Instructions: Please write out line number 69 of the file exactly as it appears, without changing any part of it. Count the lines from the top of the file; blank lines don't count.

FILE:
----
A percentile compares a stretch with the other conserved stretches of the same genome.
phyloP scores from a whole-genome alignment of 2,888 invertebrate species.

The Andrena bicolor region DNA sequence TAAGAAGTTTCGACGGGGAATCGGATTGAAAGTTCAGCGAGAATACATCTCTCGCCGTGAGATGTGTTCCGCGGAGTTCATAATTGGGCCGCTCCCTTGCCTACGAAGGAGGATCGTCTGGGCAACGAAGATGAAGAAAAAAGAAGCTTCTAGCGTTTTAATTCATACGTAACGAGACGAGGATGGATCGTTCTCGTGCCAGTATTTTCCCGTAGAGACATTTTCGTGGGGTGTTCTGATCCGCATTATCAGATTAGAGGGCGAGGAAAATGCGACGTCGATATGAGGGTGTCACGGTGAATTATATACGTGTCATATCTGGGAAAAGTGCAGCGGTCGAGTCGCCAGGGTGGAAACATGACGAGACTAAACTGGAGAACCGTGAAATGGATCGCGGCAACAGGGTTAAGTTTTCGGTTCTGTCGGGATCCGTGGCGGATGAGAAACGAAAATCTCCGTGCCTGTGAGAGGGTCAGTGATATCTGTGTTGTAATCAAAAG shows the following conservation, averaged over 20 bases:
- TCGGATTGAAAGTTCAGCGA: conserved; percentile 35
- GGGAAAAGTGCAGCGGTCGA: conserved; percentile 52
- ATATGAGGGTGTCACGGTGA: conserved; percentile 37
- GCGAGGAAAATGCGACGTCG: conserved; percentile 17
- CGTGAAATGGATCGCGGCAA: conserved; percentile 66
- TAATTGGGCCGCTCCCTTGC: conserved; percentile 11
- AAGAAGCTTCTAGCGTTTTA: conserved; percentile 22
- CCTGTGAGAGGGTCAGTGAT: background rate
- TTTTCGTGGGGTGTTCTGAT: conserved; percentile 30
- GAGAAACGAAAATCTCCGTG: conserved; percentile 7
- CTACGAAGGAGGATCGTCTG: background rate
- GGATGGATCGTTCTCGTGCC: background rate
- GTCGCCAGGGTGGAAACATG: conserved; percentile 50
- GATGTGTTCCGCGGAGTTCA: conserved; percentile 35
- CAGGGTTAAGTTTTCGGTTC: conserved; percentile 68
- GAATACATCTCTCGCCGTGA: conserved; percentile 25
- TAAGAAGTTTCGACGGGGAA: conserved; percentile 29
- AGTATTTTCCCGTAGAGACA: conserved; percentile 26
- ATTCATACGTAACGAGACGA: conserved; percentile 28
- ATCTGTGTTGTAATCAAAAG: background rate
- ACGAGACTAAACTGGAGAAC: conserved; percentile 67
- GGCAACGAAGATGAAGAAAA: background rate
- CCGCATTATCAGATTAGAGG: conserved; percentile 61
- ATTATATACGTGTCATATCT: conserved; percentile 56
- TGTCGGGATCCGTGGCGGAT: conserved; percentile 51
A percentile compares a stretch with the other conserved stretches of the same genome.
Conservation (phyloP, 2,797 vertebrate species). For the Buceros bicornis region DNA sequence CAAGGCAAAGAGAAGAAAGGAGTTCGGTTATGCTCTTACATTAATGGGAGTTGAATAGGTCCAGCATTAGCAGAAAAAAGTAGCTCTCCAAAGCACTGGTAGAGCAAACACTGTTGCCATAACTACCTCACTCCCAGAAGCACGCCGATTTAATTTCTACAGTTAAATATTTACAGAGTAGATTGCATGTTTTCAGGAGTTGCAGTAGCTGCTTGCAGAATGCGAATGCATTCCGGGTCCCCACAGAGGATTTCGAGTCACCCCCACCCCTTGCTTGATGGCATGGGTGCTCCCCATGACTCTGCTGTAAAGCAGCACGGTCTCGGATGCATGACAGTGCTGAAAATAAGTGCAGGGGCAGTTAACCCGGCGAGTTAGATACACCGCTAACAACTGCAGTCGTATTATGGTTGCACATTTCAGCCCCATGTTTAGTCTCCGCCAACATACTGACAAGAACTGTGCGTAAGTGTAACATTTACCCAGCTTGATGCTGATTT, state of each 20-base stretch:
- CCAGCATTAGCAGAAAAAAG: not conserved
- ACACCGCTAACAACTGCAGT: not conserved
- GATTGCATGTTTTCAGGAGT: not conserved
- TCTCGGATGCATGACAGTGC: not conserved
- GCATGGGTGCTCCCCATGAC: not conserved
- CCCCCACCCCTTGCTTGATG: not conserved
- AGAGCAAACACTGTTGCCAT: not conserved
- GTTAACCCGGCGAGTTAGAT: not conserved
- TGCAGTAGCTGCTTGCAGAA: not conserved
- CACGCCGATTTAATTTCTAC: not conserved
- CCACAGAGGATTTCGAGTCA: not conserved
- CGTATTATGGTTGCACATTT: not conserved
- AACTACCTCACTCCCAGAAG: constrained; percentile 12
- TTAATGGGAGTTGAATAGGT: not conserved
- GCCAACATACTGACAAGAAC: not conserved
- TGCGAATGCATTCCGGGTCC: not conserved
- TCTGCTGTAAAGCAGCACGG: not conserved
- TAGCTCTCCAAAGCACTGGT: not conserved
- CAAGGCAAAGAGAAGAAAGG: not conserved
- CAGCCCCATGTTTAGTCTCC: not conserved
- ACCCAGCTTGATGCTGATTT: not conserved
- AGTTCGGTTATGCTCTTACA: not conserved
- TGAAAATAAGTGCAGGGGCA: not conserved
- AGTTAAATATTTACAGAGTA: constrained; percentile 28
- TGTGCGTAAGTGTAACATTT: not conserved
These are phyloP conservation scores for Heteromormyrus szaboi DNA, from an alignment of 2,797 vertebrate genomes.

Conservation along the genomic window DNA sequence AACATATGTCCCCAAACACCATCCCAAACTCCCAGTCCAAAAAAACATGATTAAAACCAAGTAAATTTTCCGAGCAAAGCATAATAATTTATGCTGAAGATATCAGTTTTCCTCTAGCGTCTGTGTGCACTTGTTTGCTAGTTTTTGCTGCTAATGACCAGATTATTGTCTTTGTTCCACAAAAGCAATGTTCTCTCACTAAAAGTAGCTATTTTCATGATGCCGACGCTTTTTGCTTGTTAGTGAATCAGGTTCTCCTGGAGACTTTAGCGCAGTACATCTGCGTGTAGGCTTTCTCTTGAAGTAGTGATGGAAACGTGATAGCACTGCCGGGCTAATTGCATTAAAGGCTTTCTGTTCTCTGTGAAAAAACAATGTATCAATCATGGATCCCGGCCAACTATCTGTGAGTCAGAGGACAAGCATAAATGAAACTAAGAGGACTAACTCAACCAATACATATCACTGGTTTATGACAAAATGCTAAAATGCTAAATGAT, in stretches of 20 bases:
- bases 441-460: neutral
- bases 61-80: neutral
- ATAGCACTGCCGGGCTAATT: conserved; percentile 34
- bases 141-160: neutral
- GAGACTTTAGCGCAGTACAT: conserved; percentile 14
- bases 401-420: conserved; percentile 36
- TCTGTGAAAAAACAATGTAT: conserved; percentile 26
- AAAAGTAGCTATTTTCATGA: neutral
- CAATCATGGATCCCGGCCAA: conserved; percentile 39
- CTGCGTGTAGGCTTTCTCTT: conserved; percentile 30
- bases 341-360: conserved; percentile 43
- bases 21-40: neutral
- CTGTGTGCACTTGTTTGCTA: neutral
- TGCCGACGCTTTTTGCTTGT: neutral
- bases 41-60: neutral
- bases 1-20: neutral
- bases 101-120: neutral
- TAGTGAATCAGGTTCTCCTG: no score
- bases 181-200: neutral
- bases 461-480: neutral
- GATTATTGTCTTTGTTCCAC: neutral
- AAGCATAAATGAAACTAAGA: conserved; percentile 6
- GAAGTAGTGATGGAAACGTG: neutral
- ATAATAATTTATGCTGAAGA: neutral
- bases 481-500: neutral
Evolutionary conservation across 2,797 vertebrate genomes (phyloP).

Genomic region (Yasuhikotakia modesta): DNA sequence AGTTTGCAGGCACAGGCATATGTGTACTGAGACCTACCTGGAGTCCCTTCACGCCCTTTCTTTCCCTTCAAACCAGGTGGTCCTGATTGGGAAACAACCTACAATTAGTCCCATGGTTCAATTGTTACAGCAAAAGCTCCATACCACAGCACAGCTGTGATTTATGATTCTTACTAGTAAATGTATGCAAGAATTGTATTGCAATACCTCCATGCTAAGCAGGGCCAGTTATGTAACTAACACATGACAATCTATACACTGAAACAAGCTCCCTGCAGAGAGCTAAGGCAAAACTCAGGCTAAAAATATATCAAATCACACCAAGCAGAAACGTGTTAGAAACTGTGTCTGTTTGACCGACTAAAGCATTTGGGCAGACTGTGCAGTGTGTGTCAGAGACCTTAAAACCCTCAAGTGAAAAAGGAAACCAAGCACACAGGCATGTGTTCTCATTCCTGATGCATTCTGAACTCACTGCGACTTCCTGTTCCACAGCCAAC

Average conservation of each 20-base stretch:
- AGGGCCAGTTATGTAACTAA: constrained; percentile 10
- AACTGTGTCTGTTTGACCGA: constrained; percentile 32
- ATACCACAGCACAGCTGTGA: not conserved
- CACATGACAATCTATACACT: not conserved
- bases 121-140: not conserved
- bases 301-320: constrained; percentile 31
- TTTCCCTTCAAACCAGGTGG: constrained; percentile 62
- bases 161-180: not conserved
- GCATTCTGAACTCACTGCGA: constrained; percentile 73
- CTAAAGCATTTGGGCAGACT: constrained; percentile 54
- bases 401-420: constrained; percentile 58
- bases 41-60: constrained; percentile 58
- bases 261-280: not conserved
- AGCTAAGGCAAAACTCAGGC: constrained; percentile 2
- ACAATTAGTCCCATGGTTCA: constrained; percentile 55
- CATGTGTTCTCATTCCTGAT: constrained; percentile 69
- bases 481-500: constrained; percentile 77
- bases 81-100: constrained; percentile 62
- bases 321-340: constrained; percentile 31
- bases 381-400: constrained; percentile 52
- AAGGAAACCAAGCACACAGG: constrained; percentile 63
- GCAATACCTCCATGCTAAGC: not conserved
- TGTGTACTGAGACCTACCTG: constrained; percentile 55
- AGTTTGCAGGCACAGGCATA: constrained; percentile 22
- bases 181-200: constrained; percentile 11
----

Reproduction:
- bases 21-40: neutral